Myesha Jenkins: A sister who all the time mentioned it with feeling


OBITUARY
Myesha Jenkins (1948 – 2020)

Poet, feminist cultural activist and jazzwomxn Myesha Jenkins died on Saturday, September 5. San Francisco-born Jenkins had lived in Johannesburg since she moved right here from California in 1993. She was not simply an observer however an integral a part of our jazz scene: her instrument, quite than some machine-made assemble of metallic, valves and reeds, was the phrase.

The sounds of taking part in, the gamers and the particularity of the South African scene have been all magicked into life from sort on a flat web page by means of her phrases, as on this vignette, Jazz Membership, of the elders of the style:

“On Sunday afternoons/ Previous males sit beneath a tree/ Listening to their music/ Laughing loudly/ Sipping brandy and coke/ Tapping their two-toned sneakers/ Remembering desires of/ Pink attire and flying brown legs.”

“Magicked”, although, is the incorrect phrase: like each good author, Jenkins labored rattling arduous at her craft. Having been writing for years, she present in South Africa the supportive firm of different poets.

With two others she met at a 2002 Port Elizabeth writers’ workshop, Napo Masheane and Ntsiki Mazwai, she fashioned the Feelah Sistah Collective. 

“Males so dominated that area,” she mentioned, “that once we obtained dwelling we mentioned: ‘Now we have to do one thing about this.’ We phoned round repeatedly to get others to hitch us. Lebo [Mashile] was the one who turned up.” Feelah Sistah grew to become a trio, repeatedly augmented by probably the most fascinating of different poetic visitors.

The mission of Feelah Sistah was the identical one which Jenkins lived on different phases and in different arenas too: “We wish to declare a stage the place ladies who’re poets can converse to and transfer different women and men. We’re bored with ‘… and now the women are gonna come up’ — as if we’re completely different to different poets,” she mentioned on the time.

Her love of jazz had began early. “I’ve been a lover of jazz for over 50 years,” she wrote in 2017. “It began in school and noticed me by means of my research, marriage, divorce, journey and relocation midway world wide. I used to be a waitress at a jazz membership for a number of years, which gave me repeated publicity to the completely different sorts of that music in addition to the lads (largely) and girls who make it. It was city Black classical music that mirrored migration, urbanisation, anger, resistance, freedom. That was jazz to me.”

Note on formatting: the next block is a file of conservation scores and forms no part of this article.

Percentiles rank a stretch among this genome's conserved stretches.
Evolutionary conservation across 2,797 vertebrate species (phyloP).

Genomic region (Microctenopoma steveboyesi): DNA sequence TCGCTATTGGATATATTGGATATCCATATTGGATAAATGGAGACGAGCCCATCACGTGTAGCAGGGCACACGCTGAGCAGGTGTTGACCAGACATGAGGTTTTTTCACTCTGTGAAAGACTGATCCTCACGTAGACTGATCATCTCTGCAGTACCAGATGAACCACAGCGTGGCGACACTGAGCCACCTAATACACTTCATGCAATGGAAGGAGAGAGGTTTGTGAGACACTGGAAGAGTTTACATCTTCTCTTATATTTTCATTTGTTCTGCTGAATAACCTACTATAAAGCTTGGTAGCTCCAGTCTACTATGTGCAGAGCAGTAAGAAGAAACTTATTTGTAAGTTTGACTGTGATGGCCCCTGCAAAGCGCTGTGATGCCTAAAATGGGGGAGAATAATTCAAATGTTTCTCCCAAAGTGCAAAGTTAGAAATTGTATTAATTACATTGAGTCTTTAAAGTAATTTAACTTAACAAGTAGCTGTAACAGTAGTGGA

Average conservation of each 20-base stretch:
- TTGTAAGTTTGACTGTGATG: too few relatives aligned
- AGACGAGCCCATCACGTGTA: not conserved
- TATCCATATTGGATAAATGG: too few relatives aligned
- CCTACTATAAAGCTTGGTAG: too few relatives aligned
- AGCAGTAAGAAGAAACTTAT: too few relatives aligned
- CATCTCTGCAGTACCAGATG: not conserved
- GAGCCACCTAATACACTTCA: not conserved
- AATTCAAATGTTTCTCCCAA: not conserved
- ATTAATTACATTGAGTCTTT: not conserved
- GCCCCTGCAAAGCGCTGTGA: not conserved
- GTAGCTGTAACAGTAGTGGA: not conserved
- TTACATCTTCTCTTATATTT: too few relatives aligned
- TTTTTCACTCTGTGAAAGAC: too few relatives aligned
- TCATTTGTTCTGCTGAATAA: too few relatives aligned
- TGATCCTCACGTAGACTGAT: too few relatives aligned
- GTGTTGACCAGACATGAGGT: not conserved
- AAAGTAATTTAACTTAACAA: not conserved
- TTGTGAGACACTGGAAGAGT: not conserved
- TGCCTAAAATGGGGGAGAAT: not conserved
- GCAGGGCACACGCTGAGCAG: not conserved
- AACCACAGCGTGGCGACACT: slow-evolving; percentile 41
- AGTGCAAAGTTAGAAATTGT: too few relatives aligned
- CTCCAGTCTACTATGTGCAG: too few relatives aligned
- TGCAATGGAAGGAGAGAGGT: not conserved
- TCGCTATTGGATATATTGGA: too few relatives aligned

Resistance to racism, oppression, ageism and misogyny infused Jenkins’s texts and the praxis of her life. Typically it was a refined undertext; the liberty of jazz metonymic for better freedoms; generally entrance and centre, as in In The Night time:

“Girls are out within the evening.

They’re cleansing streets/ some are strolling streets/ coming dwelling from work/ others are working/ answering a name/ dashing to the hospital/to bail somebody out of jail/ getting the forgotten loaf of bread/ working from right here to there/ going to hold with the women/ having fun with the liberty of the membership/ stress-free from a tough day/ of taking orders/ sunny-side up by tomorrow in stilettos/ dressed to kill with glistening lips/ on the lookout for kissers.

And a few are simply alone once more at nighttime/ really having fun with the moon.

What are you doing out so late, ma?/ Being a girl, officer,/ being a girl.”

Jenkins printed two collections of her personal work, Breaking the Floor in 2005 and Goals of Flight in 2011, and in addition featured in varied anthologies. In 2017, she united her passions for jazz and writing because the shaping spirit behind the gathering To Breathe Into One other Voice, an anthology of South African jazz poetry. 

In 2013, Jenkins was awarded the Mbokodo Award for womxn in arts within the poetry class.

She introduced poetry to the airwaves between 2011 and 2016 by means of the annual SAfm Girls’s Month collection Poetry within the Air, and extra not too long ago, even whereas scuffling with the debilitating results of most cancers remedy, within the Kaya FM podcast collection Myesha’s Memoirs, Living with Jazz and Poetry. She introduced poetry to the reside stage by means of the month-to-month Out There jazz and poetry periods she hosted on the Orbit Jazz Membership. 

And she or he introduced poetry into numerous lecture rooms and workshops, together with by means of her work with visible artists on the Arts for Humanity undertaking. Having seen her educate, her “taking part in with phrases” educating strategy was distinctive and uniquely efficient, meriting far wider recognition. In simply an hour, she obtained a roomful of hesitant womxn juggling language with freedom and delight. 

Once more, it was severe magic: she labored arduous to ensure her educating served the collective of learners and labored equally arduous to form areas wherein new poets might converse and create.

Once we get again to the jazz golf equipment once more, will probably be inconceivable to not see that vacant seat, near the stage, the place Jenkins should be — listening intently, head tilted, half-smiling, eyes closed; generally, when the spirit of the sounds moved her, boubou-clad shoulders dancing.

“You possibly can take me for a experience/anytime, day or evening/ let’s get out of right here/ experience into the heavens./ We’re bumping throughout the mountains of the moon/ passing planets the place the oxygen is skinny/ gliding onto Saturn’s rings/ listening to the tinkle of twinkling stars./ Yeah, take me for a experience/ throughout galaxies/ into one other universe/ discovering a brand new sky/surrounded by nothing we’ve ever recognized/ clear open highway./ Yeah, take me for a experience.” 

This text was first printed on sisgwenjazz.wordpress.com.